The signers of the Declaration of Independence boldly announced that "[w]e hold these truths to be self-evident," but more than two centuries later the debate over the nature and meaning of "these truths" still is waged with vigor and, on many occasions, great passion. Indeed, the descriptive term "self-evident" is enough in itself to inspire fundamental disagreement. To Americans about to enter a twenty-first century era of ultra-technology, it sometimes must seem that unless an idea is as "self-evident" as the arithmetical concept that 1 + 1 = 2, it is not self-evident at all.
The "self-evident" truth that "all men are created equal" has illuminated and yet bedeviled the national experience of the United States. With its additional reference to an indeterminate list of "unalienable rights," the Declaration of Independence clearly implied the existence of certain rights that in some sense are absolute and eternal, rights that are essential for the preservation of mankind. "Governments are instituted among [mien" as the instruments for securing these rights, and as a mere instrument (and a discardable one at that), a government must bow to the ultimate sovereign-to the governed-in order to obtain the consent necessary for its continued legitimacy.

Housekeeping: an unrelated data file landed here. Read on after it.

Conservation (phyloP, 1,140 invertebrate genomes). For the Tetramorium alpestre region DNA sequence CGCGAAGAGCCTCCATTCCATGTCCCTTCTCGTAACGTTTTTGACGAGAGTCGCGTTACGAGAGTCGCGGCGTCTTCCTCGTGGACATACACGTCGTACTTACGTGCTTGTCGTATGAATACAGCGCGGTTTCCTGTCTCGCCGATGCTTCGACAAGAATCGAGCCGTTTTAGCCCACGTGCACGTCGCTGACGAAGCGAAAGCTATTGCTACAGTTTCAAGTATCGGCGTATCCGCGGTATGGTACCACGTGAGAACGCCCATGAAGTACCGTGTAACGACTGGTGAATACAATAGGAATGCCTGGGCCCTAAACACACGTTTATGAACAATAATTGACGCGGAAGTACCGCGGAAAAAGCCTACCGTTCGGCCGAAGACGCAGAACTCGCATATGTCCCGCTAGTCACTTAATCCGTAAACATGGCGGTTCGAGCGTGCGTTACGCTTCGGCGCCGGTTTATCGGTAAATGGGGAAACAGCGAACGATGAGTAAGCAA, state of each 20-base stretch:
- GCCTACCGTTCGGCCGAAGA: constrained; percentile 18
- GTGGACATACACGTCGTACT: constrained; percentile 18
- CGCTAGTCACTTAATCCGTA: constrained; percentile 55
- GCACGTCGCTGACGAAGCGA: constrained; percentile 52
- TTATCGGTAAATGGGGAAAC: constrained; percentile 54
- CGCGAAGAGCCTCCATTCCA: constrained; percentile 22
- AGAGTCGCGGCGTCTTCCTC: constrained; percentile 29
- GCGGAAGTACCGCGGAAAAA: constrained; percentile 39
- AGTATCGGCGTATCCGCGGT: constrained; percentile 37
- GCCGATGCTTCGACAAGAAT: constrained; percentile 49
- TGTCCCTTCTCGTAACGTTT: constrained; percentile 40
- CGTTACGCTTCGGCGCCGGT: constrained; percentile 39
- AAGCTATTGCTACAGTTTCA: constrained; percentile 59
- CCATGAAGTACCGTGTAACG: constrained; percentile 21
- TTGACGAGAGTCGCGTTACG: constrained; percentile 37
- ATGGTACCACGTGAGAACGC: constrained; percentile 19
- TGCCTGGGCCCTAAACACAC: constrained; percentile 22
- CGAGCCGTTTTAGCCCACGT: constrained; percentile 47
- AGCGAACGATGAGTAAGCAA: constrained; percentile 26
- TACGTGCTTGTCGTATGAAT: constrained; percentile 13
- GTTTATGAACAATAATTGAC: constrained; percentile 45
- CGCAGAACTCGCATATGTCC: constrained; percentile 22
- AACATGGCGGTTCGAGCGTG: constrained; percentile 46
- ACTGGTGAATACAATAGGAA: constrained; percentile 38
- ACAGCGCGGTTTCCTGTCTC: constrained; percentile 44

Joseph E. Claxton, Slavery and Race: An Essay on New Ideas and Enduring Shibboleths in the Interpretation of the American Constitutional System, 44 Mercer L. Rev. 637 (1993).